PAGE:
In an early morning press briefing to head off the gloomy nature of the OECD report Prime Minister Bill English ensured the country that National was “really dealing with the issues”.

So what exactly were they going to do about freshwater contamination and soaring greenhouse gas emissions?

"We are not willing to make rules that slash our agricultural community - that's not going to happen,” in a clear message to his rural constituencies. And no mention of looking at their giant pool of irrigation subsidies.

While the PM’s opposite number at Labour, Andrew Little continued to pussyfoot around environmental policy as applied to the dairy industry, saying “the issues were not new and needed to be addressed.”

“It’s no secret that we have to have better farming practices to better manage nutrients we’re putting back into the land.” Yes but how? His environmental spokesman David Parker told us that under Labour increases in land use intensity would not be allowed. Why no mention of the easiest way to do that - scrapping irrigation subsidies?

It seems a shame that both National and Labour seem to see this informed description of the clash between environment and agriculture as a threat rather than an opportunity.

As a trained agricultural economist it looks like a policymaker’s dream, killing two environmental demons with one stone, greenhouse gases and water degradation. A reduction in the dairy herd offers a chance to deliver a double whammy for the environment while future proofing our international reputation.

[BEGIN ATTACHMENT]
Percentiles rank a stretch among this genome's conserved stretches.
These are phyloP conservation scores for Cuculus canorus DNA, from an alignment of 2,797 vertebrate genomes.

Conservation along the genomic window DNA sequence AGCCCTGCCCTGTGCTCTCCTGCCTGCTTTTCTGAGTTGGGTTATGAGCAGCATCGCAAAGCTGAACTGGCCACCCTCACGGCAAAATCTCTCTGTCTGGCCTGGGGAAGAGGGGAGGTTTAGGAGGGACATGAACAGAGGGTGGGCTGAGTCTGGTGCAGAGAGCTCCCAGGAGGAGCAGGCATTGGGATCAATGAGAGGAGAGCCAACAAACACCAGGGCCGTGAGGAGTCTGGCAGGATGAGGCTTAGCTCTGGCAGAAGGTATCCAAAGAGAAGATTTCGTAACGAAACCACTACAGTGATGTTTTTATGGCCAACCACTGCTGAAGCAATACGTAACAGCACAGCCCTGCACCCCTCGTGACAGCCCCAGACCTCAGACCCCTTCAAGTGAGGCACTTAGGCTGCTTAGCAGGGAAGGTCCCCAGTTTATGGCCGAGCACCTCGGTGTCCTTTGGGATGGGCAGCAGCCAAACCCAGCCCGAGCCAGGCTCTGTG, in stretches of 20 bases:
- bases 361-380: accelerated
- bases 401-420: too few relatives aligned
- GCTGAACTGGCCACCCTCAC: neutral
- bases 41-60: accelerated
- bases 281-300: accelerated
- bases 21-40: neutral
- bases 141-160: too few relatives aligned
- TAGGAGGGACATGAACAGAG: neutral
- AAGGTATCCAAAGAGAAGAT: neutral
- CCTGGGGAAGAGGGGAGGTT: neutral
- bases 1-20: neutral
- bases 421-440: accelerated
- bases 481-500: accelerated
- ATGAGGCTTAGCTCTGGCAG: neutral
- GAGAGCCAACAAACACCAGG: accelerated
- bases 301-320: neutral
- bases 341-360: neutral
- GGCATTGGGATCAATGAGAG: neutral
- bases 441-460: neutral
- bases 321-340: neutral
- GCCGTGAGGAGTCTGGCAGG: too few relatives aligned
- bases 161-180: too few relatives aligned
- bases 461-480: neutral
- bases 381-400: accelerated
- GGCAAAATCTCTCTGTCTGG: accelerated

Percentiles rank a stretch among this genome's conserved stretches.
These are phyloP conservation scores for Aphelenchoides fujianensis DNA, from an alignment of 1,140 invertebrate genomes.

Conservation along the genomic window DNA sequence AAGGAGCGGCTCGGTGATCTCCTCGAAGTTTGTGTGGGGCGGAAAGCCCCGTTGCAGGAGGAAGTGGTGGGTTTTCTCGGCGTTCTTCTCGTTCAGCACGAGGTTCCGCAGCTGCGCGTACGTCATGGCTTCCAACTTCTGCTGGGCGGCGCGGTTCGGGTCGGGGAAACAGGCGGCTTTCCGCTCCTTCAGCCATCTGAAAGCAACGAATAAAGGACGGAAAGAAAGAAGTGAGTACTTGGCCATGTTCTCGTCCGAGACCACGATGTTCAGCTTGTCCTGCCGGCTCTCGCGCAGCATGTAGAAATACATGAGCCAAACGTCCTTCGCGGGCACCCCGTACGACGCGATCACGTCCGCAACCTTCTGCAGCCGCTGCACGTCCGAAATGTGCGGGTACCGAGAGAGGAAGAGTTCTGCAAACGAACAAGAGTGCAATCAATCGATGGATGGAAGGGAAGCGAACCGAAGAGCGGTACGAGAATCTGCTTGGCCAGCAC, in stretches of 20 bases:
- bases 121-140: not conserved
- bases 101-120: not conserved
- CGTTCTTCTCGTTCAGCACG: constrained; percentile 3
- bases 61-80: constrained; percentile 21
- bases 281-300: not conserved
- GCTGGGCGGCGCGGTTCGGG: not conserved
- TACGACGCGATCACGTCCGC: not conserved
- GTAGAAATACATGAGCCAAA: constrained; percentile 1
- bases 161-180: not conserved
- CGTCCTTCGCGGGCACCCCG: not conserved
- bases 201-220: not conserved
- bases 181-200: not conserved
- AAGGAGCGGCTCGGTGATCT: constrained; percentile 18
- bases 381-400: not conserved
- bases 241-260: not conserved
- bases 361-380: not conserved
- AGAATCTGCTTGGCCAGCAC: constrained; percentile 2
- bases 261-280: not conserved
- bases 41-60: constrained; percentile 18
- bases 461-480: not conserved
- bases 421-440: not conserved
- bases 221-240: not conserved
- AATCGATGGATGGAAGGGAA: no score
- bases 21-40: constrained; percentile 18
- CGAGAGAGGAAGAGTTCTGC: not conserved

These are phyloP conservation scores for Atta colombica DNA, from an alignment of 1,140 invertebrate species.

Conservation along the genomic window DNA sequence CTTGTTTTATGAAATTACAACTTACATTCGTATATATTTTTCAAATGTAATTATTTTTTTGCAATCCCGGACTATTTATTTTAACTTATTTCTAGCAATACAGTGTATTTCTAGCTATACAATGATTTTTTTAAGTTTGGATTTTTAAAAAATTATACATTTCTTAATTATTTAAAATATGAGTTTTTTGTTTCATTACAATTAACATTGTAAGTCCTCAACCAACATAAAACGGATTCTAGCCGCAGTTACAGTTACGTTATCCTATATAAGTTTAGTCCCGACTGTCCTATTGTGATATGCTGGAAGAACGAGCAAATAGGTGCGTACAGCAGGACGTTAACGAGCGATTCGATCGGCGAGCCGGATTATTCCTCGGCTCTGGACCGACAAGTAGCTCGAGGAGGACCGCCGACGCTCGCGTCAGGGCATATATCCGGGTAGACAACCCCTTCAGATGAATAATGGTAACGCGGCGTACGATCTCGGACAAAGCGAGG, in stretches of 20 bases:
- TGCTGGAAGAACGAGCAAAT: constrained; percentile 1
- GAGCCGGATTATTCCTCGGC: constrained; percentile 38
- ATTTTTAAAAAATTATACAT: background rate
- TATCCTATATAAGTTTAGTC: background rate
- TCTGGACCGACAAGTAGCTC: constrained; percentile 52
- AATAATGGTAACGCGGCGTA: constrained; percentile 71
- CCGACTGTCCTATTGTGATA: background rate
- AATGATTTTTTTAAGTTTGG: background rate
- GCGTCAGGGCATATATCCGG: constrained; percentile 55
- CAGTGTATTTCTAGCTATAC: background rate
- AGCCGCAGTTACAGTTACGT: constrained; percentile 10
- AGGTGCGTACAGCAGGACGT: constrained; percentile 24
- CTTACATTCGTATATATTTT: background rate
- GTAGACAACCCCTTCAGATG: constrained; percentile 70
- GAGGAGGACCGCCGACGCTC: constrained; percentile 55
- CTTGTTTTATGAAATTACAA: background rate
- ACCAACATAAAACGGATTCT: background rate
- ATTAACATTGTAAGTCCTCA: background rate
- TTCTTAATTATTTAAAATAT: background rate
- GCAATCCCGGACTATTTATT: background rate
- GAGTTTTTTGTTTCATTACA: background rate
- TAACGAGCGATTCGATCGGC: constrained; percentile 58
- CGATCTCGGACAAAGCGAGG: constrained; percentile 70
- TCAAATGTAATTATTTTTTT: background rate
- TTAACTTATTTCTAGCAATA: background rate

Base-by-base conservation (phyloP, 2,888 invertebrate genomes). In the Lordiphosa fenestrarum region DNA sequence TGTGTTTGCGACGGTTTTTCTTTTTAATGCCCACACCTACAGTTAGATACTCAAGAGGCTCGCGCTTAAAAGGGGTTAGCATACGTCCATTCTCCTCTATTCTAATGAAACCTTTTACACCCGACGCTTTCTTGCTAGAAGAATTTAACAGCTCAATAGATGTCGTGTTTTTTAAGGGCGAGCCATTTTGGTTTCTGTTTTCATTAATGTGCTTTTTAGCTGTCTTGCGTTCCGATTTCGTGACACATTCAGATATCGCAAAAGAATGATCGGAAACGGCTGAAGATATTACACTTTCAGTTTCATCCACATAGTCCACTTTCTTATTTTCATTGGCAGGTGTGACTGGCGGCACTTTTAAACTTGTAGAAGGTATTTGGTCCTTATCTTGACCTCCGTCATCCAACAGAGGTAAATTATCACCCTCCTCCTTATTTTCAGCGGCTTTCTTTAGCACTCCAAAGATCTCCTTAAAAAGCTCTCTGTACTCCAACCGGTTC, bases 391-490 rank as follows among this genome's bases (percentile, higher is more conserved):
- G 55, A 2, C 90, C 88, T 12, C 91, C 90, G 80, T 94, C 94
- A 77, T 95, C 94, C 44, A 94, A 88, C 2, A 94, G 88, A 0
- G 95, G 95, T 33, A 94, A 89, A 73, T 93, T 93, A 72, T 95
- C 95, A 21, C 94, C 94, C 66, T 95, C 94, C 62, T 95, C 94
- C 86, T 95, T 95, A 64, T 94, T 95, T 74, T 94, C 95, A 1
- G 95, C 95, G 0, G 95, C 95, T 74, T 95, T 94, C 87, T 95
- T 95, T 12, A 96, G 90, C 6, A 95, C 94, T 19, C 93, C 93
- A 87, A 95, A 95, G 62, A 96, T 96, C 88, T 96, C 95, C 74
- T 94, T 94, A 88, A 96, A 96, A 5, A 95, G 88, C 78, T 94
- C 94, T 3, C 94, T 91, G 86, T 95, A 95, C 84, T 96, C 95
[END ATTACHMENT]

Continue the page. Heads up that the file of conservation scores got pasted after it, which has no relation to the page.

The figure of one third less stock by 2050 may be terrifying for the agricultural sector but it needn't happen all at once. Dairy NZ seem already to be talking about reducing the numbers of cows per farm if they can find ways to make the cows more productive.

As a first measure an an incoming Government would need to grow some courage and stop the expansion of the dairy industry. The OECD has even provided a large clue as to how it might be done - stop funding irrigation schemes.

Perhaps that 480 million, most of it from asset sales, might be put to better use looking at better models of land use which reduce our greenhouse gas emissions and keep our rivers and lakes safe and protect our international reputation.

As the OECD points out, the rest of the world is our economic blind spot. It’s not just kiwis who have a stake in our environment. Both international consumers and investors are keeping a weather eye on how we live up to our environmental promise making.

This sentence summarises the real threat. “NZ’s strong growth has come partly at the expense of environmental quality - a dynamic that puts the country’s green reputation at risk.” Not a new thought but one delivered from Paris and that might make all the difference.